February 16, 1884, Louisville native Mary Millicent Miller became the 1st woman in America to acquire a steamboat master’s licenseHarper’s Weekly ran a cartoon entitled, “By All Means Commission the Ladies.”  She captained The Saline.

Political cartoon from Harper’s Weekly promoting issuing women steamboat master licenses
By Charles Green Bush

February 16, 1891, Town Marshal George F. Wells, Junction City Police Department, died while attempting to arrest nine raftsmen who had come into town and caused a disturbance at a local saloon.

February 16, 1910, State University, Lexington (UK) played Tennessee for the 1st time, winning in Buell Armory 26-5.  The high scorer was Lexington native Richard Barbee with nine points.

February 16, 1917, Billy Mabon, Belle Brezing’s confidant, friend, and better half, died, and by November, she had shut down her brothel.  Belle became a shut-in confined to her comfortable home.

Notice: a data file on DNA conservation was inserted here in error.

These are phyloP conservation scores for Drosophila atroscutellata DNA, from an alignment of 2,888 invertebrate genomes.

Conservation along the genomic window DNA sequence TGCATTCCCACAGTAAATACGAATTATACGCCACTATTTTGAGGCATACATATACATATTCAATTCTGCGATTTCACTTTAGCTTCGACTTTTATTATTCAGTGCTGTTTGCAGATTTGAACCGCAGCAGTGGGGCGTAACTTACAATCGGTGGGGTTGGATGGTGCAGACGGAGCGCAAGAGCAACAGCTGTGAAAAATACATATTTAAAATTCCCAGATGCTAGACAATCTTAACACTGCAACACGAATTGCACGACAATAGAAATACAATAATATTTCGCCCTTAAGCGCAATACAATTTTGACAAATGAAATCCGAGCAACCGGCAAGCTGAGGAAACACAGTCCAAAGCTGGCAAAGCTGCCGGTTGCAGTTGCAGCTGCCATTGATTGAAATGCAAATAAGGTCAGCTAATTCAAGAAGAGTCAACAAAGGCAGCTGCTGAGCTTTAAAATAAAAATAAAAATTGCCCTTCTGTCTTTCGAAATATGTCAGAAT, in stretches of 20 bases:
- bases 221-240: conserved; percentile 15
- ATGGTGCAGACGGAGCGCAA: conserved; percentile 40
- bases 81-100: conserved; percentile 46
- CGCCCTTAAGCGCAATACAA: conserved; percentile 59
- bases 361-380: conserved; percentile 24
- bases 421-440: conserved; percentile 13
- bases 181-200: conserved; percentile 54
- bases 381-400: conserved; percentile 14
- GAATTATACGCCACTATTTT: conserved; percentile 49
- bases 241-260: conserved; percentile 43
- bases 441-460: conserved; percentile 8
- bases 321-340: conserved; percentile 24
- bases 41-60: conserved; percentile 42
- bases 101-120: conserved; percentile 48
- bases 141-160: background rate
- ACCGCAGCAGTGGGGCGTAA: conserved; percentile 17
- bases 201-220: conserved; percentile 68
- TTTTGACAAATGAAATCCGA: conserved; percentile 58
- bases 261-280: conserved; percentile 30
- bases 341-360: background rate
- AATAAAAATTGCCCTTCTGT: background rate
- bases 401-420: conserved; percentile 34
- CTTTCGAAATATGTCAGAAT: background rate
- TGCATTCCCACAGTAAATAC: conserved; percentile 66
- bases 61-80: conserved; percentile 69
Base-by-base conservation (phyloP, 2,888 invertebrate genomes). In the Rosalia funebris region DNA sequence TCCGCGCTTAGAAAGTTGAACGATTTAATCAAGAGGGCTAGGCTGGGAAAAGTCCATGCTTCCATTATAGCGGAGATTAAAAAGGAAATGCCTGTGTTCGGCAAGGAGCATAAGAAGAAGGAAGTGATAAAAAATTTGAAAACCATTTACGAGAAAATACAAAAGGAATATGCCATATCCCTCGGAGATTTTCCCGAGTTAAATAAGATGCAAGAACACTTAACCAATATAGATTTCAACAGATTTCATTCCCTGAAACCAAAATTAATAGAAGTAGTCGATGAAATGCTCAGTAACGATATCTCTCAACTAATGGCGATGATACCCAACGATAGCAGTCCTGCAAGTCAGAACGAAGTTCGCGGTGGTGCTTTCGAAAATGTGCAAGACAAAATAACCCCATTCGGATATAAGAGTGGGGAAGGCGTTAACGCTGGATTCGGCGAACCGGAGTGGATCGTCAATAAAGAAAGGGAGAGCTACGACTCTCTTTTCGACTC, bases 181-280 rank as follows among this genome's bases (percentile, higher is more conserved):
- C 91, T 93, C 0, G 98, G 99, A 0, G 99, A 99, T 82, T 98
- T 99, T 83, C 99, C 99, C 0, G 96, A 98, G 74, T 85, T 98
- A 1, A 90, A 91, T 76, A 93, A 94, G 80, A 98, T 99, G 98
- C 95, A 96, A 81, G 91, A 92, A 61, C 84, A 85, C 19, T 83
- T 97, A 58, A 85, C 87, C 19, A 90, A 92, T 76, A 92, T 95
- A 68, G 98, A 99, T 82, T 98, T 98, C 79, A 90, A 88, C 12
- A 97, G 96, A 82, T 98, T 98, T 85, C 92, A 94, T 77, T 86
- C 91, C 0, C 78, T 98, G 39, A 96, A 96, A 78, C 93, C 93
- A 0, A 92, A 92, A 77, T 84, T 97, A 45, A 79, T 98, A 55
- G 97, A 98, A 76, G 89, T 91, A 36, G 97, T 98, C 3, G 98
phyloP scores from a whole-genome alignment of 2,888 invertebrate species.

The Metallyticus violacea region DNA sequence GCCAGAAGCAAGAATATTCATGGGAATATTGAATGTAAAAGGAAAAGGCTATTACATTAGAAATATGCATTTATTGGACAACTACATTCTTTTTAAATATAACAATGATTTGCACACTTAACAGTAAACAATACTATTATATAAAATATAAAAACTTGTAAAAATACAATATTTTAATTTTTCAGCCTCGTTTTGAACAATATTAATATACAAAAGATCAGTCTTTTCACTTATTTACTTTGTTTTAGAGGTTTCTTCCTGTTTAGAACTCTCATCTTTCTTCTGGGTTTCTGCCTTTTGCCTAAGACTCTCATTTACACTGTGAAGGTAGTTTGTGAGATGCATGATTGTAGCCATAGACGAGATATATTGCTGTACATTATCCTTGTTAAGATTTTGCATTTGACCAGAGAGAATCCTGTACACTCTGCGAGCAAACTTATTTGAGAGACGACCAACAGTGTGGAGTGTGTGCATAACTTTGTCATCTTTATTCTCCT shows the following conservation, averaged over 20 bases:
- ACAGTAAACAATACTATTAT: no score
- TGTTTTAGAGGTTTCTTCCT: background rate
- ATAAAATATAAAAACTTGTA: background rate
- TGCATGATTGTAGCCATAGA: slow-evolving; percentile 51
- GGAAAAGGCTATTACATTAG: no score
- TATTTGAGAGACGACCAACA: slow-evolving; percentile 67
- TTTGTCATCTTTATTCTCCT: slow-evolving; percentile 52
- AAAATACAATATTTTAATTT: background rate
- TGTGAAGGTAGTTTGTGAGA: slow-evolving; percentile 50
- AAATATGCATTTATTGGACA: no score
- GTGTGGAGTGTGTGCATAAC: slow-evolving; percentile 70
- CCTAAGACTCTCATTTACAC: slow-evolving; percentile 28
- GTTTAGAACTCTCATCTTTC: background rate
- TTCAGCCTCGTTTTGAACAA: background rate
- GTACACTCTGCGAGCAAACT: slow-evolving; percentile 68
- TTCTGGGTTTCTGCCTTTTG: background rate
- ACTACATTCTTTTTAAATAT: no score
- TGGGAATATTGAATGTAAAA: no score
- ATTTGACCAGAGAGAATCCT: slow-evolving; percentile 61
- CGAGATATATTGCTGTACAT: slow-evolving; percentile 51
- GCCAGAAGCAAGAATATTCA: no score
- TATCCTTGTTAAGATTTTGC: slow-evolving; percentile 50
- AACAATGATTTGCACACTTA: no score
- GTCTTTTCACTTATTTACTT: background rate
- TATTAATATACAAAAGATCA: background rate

1:30 p.m., February 16, 1925, rescuers broke through to a Sand Cave passage.  Floyd Collins was found dead.  Due to the condition of his body, he has been dead for over 24 hours.  Because Floyd’s legs were still trapped, they decided to leave his body in Sand Cave and abandon the rescue shaft as it had slumped at an alarming rate.  They didn’t want to risk any more lives.

February 16, 1929, City Marshal Frank Lacost Abell, Uniontown Police Department, died from a gunshot while attempting to serve a warrant on a subject.

Surprised on February 16, 1931, while operating a moonshine still, hidden in the Kentucky River cliffs, 12 miles from Lexington, two young Fayette County men died from gunshots when they opened fire on Dry Agents.  The gun battle took place at noon and lasted a half minute.  The news reached town three hours later due to the rugged landscape; none of the agents received wounds.